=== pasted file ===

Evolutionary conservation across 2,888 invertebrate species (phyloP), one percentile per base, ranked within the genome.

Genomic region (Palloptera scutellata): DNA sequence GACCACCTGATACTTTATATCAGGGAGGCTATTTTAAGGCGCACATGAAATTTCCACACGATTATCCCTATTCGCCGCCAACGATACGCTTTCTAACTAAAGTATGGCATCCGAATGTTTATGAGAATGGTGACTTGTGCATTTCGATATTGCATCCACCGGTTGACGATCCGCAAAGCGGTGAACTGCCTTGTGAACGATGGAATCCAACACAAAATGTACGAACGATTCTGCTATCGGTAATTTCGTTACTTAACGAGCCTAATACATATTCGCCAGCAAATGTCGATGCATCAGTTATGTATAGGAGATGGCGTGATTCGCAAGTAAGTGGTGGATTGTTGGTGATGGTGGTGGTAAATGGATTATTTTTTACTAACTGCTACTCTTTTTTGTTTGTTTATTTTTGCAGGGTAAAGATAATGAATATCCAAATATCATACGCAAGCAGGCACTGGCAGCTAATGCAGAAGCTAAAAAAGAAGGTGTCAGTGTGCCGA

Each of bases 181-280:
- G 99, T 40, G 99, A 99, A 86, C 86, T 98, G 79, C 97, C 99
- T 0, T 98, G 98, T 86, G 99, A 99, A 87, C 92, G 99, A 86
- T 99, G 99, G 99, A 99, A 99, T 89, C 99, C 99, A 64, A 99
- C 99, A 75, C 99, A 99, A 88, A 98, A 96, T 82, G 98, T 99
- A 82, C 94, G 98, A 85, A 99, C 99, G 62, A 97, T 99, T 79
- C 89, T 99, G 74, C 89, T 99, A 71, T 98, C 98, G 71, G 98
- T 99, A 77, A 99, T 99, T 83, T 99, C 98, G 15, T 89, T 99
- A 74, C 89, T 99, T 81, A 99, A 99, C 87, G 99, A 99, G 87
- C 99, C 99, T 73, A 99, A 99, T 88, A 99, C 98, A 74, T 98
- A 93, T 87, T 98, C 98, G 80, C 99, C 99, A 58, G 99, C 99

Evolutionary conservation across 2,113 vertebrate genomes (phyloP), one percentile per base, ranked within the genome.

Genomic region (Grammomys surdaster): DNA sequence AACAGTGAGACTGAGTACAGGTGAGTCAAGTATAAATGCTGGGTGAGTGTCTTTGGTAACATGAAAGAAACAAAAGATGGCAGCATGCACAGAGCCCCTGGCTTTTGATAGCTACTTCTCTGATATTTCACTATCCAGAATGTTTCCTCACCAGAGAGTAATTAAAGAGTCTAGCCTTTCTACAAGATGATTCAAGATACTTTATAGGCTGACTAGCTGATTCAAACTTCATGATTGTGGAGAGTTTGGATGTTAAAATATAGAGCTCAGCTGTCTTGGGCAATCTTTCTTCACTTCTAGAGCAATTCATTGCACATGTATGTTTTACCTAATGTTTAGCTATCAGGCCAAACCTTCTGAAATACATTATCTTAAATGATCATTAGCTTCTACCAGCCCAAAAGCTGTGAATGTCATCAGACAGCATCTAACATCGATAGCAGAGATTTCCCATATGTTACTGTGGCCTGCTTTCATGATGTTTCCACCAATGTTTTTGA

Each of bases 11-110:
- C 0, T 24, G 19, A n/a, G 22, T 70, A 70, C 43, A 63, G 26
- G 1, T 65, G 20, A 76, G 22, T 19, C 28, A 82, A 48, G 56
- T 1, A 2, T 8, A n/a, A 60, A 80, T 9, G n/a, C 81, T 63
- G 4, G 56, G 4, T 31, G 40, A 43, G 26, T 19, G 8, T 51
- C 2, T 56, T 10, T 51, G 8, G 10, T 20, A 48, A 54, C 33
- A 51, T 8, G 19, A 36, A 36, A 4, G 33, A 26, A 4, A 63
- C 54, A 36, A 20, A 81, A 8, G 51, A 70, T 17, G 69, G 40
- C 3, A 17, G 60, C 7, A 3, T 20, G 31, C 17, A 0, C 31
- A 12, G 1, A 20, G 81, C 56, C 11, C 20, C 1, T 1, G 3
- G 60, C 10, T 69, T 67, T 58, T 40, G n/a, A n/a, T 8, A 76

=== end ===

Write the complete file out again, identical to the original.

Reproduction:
Evolutionary conservation across 2,888 invertebrate species (phyloP), one percentile per base, ranked within the genome.

Genomic region (Palloptera scutellata): DNA sequence GACCACCTGATACTTTATATCAGGGAGGCTATTTTAAGGCGCACATGAAATTTCCACACGATTATCCCTATTCGCCGCCAACGATACGCTTTCTAACTAAAGTATGGCATCCGAATGTTTATGAGAATGGTGACTTGTGCATTTCGATATTGCATCCACCGGTTGACGATCCGCAAAGCGGTGAACTGCCTTGTGAACGATGGAATCCAACACAAAATGTACGAACGATTCTGCTATCGGTAATTTCGTTACTTAACGAGCCTAATACATATTCGCCAGCAAATGTCGATGCATCAGTTATGTATAGGAGATGGCGTGATTCGCAAGTAAGTGGTGGATTGTTGGTGATGGTGGTGGTAAATGGATTATTTTTTACTAACTGCTACTCTTTTTTGTTTGTTTATTTTTGCAGGGTAAAGATAATGAATATCCAAATATCATACGCAAGCAGGCACTGGCAGCTAATGCAGAAGCTAAAAAAGAAGGTGTCAGTGTGCCGA

Each of bases 181-280:
- G 99, T 40, G 99, A 99, A 86, C 86, T 98, G 79, C 97, C 99
- T 0, T 98, G 98, T 86, G 99, A 99, A 87, C 92, G 99, A 86
- T 99, G 99, G 99, A 99, A 99, T 89, C 99, C 99, A 64, A 99
- C 99, A 75, C 99, A 99, A 88, A 98, A 96, T 82, G 98, T 99
- A 82, C 94, G 98, A 85, A 99, C 99, G 62, A 97, T 99, T 79
- C 89, T 99, G 74, C 89, T 99, A 71, T 98, C 98, G 71, G 98
- T 99, A 77, A 99, T 99, T 83, T 99, C 98, G 15, T 89, T 99
- A 74, C 89, T 99, T 81, A 99, A 99, C 87, G 99, A 99, G 87
- C 99, C 99, T 73, A 99, A 99, T 88, A 99, C 98, A 74, T 98
- A 93, T 87, T 98, C 98, G 80, C 99, C 99, A 58, G 99, C 99

Evolutionary conservation across 2,113 vertebrate genomes (phyloP), one percentile per base, ranked within the genome.

Genomic region (Grammomys surdaster): DNA sequence AACAGTGAGACTGAGTACAGGTGAGTCAAGTATAAATGCTGGGTGAGTGTCTTTGGTAACATGAAAGAAACAAAAGATGGCAGCATGCACAGAGCCCCTGGCTTTTGATAGCTACTTCTCTGATATTTCACTATCCAGAATGTTTCCTCACCAGAGAGTAATTAAAGAGTCTAGCCTTTCTACAAGATGATTCAAGATACTTTATAGGCTGACTAGCTGATTCAAACTTCATGATTGTGGAGAGTTTGGATGTTAAAATATAGAGCTCAGCTGTCTTGGGCAATCTTTCTTCACTTCTAGAGCAATTCATTGCACATGTATGTTTTACCTAATGTTTAGCTATCAGGCCAAACCTTCTGAAATACATTATCTTAAATGATCATTAGCTTCTACCAGCCCAAAAGCTGTGAATGTCATCAGACAGCATCTAACATCGATAGCAGAGATTTCCCATATGTTACTGTGGCCTGCTTTCATGATGTTTCCACCAATGTTTTTGA

Each of bases 11-110:
- C 0, T 24, G 19, A n/a, G 22, T 70, A 70, C 43, A 63, G 26
- G 1, T 65, G 20, A 76, G 22, T 19, C 28, A 82, A 48, G 56
- T 1, A 2, T 8, A n/a, A 60, A 80, T 9, G n/a, C 81, T 63
- G 4, G 56, G 4, T 31, G 40, A 43, G 26, T 19, G 8, T 51
- C 2, T 56, T 10, T 51, G 8, G 10, T 20, A 48, A 54, C 33
- A 51, T 8, G 19, A 36, A 36, A 4, G 33, A 26, A 4, A 63
- C 54, A 36, A 20, A 81, A 8, G 51, A 70, T 17, G 69, G 40
- C 3, A 17, G 60, C 7, A 3, T 20, G 31, C 17, A 0, C 31
- A 12, G 1, A 20, G 81, C 56, C 11, C 20, C 1, T 1, G 3
- G 60, C 10, T 69, T 67, T 58, T 40, G n/a, A n/a, T 8, A 76